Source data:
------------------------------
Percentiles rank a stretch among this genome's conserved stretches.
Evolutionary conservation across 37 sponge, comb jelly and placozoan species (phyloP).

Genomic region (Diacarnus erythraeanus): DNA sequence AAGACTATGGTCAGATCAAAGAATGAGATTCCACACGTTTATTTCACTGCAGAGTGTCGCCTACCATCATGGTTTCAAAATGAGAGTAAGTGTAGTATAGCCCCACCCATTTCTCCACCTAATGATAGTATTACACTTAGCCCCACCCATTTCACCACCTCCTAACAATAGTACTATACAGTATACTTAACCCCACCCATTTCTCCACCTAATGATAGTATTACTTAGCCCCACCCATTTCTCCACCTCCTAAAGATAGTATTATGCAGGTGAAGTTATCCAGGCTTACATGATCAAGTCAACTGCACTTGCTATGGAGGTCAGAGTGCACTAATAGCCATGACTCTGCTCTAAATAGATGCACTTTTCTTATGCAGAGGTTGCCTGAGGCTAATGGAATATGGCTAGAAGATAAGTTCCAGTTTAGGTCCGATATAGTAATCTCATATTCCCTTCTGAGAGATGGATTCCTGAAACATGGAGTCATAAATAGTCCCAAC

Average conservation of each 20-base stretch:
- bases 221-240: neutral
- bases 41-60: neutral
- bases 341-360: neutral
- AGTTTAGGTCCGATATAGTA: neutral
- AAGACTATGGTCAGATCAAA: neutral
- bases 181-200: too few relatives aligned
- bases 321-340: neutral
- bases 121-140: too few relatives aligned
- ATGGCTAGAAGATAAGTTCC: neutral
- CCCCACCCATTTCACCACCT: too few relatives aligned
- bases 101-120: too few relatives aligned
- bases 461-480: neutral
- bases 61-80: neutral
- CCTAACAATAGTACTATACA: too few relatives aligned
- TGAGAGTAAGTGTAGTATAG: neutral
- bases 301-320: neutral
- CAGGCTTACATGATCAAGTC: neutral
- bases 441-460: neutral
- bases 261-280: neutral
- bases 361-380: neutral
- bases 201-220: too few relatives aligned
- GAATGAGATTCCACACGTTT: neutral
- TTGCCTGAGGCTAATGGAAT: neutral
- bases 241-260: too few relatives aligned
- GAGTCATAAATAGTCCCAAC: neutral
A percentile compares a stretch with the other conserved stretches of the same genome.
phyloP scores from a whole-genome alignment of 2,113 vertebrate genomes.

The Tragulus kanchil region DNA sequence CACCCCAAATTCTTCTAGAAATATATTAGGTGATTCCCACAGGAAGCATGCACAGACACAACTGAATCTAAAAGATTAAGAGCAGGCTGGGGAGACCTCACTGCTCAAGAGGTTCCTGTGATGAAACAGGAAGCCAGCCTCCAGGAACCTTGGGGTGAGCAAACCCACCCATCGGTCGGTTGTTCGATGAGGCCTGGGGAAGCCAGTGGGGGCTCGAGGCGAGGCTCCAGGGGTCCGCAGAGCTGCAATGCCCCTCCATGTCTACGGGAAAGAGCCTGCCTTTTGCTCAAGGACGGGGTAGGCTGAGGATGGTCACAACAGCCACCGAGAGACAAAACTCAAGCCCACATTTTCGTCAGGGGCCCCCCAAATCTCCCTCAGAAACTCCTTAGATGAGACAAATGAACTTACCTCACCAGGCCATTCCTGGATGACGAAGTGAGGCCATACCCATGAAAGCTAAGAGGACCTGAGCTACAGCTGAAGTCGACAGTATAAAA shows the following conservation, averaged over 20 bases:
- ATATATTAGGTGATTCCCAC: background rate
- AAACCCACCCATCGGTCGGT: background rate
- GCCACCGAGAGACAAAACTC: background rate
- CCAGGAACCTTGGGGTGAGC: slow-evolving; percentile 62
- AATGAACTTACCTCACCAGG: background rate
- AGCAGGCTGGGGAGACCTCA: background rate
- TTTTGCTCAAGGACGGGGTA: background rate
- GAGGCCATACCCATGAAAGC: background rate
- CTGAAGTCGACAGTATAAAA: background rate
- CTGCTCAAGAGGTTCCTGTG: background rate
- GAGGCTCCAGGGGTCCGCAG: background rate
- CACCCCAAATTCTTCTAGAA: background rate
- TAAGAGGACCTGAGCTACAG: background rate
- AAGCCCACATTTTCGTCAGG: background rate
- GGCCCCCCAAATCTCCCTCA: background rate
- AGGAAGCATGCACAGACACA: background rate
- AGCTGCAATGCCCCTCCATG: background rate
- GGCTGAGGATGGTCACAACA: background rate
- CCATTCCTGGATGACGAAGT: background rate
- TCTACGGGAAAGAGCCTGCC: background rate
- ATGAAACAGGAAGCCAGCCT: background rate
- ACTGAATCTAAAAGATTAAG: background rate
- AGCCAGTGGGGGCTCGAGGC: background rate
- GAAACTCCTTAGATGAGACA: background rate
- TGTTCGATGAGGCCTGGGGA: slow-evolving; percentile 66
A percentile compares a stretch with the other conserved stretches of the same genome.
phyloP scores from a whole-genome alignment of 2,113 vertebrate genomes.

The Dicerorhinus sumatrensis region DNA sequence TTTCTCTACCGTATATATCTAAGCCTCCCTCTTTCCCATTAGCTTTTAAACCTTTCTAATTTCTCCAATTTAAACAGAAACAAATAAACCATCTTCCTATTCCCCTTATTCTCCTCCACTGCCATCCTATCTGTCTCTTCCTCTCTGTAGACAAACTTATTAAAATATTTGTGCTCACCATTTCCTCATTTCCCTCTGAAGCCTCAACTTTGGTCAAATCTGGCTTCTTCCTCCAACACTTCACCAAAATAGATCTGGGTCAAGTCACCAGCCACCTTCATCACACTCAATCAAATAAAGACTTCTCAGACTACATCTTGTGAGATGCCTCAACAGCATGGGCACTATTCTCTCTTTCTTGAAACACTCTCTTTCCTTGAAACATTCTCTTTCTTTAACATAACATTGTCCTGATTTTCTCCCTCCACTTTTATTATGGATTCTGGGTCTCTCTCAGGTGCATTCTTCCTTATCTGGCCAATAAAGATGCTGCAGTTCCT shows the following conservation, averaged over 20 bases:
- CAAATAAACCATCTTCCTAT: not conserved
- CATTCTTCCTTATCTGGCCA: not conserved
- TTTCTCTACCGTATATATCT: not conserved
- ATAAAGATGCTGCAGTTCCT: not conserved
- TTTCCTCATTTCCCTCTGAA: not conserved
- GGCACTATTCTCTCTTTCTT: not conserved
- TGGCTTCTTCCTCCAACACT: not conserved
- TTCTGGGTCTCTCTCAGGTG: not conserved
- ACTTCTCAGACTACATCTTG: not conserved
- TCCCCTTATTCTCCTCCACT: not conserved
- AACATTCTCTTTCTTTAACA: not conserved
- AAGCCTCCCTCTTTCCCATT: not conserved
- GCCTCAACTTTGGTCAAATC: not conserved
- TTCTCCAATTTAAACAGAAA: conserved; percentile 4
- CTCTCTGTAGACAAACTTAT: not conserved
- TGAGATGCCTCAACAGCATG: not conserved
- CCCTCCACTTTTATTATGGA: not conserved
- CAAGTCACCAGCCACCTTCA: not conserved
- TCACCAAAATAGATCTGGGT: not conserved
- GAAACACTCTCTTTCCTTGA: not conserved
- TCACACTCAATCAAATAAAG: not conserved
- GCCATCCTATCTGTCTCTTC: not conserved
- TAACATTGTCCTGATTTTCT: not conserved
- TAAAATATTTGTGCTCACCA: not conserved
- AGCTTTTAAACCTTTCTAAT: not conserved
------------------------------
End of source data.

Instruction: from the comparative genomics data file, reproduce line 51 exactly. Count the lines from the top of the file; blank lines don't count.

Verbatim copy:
- CCATTCCTGGATGACGAAGT: background rate